Est. May 2008

21 December, 2013

What Phil 'Should' Have Said

Didn’t take long for some ‘Christians’ to go after Phil Robertson, did it?  Not for what he said, but for ‘how’ he said it.

Case: Brian Miller, a law student at George Mason, http://tinyurl.com/nemab3y writes:
"It's really important to recognize that standing up for your beliefs in the public square does not require you to be coarse or crass," Miller told The Christian Post. "I know that it's difficult to be a very orthodox and conservative person and not face ridicule in the public square ... but not everything that happens is necessarily worthy of defense."

- and -

"It wouldn't be a compromise of their beliefs or their raw genuine nature to avoid using the words anus and vagina when discussing the most controversial issue of our time," wrote Miller, suggesting that if Phil had showed more tact and awareness of the media outlet with whom he was speaking, the situation might have been avoided.
First point: the moment Phil Robertson said that homosexuality is a sin, it didn’t matter what else he said; note that he also said it wasn’t his place to judge, that God would do the judging, that he and his family and Christians in general were to love everyone and let God sort out the rest.  Didn’t help; he broke the First Commandment of the LGBT Community – ‘thou shalt not say homosexuality is sinful’.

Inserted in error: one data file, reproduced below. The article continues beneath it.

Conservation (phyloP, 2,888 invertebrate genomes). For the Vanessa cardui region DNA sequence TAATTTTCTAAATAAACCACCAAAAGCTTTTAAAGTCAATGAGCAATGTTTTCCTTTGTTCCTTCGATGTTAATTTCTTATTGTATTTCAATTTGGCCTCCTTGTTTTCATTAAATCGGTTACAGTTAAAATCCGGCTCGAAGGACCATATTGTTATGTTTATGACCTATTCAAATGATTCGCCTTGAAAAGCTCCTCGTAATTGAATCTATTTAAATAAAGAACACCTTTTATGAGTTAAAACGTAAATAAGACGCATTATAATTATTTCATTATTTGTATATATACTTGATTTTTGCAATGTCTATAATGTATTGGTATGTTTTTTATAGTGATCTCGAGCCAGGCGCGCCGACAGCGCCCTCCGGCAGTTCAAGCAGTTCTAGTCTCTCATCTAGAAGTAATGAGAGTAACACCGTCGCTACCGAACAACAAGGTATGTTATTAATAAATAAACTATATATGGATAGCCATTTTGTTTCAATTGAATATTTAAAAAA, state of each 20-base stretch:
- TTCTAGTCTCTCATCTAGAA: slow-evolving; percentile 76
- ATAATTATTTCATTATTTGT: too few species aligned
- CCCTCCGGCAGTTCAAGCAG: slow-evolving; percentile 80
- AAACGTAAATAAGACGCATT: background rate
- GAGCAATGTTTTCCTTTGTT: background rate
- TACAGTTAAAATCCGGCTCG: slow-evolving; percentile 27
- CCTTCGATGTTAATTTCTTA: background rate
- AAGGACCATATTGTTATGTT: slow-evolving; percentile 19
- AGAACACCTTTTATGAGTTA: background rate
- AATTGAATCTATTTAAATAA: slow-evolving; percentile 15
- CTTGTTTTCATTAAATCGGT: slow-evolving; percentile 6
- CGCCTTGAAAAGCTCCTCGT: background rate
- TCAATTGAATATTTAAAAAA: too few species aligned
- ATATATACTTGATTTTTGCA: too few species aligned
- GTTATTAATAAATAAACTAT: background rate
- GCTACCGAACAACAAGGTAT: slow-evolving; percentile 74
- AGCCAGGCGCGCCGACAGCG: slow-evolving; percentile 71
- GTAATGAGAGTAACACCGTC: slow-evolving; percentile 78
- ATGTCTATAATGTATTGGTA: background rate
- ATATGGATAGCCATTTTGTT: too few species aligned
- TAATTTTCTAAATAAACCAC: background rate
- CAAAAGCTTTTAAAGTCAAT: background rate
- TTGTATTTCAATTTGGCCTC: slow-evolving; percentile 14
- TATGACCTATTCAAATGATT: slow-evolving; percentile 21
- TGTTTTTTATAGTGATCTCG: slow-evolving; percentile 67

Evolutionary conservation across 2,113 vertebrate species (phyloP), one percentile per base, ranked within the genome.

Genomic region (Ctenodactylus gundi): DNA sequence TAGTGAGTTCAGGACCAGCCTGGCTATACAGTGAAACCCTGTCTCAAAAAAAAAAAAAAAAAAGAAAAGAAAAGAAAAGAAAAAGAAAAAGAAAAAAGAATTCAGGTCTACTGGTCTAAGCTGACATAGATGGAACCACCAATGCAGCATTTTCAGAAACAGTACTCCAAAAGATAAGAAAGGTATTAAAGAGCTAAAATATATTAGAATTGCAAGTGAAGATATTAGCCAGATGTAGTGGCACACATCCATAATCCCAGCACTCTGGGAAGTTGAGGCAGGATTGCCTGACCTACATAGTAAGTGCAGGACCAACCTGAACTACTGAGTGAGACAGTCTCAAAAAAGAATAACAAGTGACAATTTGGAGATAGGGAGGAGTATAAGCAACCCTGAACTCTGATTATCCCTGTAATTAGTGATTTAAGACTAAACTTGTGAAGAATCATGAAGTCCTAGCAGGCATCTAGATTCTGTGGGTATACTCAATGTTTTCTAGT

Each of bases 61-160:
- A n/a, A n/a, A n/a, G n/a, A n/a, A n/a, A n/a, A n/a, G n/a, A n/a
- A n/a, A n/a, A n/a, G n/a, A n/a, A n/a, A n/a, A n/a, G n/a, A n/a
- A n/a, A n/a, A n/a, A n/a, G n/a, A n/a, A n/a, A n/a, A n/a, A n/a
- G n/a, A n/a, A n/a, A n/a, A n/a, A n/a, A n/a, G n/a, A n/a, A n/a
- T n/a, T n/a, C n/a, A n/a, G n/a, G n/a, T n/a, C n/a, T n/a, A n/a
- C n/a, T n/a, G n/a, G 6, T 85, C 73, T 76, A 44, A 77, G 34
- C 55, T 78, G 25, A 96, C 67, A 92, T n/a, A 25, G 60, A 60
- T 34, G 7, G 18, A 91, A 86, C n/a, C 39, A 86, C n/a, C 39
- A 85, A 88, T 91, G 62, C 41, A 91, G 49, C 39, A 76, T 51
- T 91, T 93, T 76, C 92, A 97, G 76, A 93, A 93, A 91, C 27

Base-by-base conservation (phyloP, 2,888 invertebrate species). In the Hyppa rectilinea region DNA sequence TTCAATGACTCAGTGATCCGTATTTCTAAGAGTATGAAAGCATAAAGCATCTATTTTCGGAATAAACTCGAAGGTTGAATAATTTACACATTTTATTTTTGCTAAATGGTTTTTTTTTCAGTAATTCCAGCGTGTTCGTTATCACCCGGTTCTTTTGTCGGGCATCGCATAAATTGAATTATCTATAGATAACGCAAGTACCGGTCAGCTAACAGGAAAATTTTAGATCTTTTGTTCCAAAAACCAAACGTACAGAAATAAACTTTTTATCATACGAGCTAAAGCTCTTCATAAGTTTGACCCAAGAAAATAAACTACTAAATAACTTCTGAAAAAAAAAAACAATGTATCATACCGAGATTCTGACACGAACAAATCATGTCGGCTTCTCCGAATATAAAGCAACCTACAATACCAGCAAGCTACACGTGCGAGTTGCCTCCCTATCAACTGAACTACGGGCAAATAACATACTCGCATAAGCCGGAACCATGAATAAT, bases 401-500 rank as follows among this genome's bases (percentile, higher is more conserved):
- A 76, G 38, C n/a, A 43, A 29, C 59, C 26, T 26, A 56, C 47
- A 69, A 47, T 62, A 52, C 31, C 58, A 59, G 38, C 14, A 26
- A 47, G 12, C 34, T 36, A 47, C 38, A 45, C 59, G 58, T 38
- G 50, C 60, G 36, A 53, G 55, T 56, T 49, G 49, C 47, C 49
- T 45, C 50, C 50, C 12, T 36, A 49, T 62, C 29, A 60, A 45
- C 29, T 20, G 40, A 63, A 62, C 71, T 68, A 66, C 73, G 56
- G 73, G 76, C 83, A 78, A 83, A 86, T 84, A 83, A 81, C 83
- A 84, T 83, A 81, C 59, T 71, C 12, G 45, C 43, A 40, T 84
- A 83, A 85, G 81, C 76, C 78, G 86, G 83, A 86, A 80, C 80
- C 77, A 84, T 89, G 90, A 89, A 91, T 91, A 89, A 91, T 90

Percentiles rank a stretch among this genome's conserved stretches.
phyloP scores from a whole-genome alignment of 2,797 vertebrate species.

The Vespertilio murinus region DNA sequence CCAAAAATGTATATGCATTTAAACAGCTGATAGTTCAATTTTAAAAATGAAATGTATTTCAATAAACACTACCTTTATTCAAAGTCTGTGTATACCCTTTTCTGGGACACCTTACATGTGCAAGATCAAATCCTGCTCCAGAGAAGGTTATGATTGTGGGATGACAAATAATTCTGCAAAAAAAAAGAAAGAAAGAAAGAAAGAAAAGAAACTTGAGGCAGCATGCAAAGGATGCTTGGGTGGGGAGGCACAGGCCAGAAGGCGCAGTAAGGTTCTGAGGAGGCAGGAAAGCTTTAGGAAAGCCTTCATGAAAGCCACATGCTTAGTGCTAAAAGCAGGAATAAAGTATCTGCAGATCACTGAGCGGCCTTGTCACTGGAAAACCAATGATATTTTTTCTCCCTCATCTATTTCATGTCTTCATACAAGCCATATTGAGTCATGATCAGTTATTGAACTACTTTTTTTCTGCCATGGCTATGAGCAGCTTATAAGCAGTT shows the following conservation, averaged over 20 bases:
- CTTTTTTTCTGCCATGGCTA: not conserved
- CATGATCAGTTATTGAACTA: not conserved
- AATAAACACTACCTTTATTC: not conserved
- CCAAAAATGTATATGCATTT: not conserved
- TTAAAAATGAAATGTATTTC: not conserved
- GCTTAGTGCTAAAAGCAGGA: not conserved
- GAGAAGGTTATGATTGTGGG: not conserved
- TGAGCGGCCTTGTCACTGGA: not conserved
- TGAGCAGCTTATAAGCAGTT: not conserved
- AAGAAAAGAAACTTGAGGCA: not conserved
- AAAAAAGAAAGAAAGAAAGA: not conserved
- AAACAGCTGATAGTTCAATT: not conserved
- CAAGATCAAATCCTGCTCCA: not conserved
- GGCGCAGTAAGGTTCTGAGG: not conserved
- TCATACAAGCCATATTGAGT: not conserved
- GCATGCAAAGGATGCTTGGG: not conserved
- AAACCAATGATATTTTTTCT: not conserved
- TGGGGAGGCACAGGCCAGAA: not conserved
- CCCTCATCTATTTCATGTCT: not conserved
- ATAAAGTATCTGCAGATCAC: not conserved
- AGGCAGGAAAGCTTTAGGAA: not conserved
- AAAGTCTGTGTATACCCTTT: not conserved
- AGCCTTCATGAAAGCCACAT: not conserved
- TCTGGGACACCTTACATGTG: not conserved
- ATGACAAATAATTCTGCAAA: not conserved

Second point: what, in particular, is wrong with the words ‘anus’ and ‘vagina’?  Those are scientific terms for those particular bodily orifices.  Again, I highly doubt it would have made any difference at all to GLAAD whether Mr. Robertson had refrained from being so ‘graphic’ (or, to quote Mr. Miller, ‘coarse or crass’), but if the use of those words does somehow offend GLAAD-ites, it wouldn’t surprise me, actually: they don’t like the word ‘homosexual’ as a descriptor, even though it’s the proper scientific term.

Third point: I imagine Mr. Miller being one of the disciples of Christ back in the first century, frantically waving his arms and pulling Jesus aside and whispering urgently, ‘Lord, you really shouldn’t call the scribes and Pharisees and Sadducees sons of vipers or hypocrites – that’s coarse and crass and might offend them.’  Or, perhaps, he would have suggested to Paul that he ought not to use ‘coarse and crass’ terms to describe the state of the Corinthian Christians prior to their conversion (see here - just happens to be the same Scripture Mr. Robertson paraphrased), or to describe his own life before his Damascus-Road moment (he calls it bull*** - see here).

As other writers have pointed out, the Bible is replete with very specific, sometimes ‘coarse and crass’ language.  Granted, most of us don’t expect a Christian to normally use language similar to what Mr. Robertson used in casual conversation, but I’d rather hear a Christian used the proper scientific terms than some street-gutter or playground slang – as some ostensibly-Christian (at least they say they’re Christian) preachers of note.

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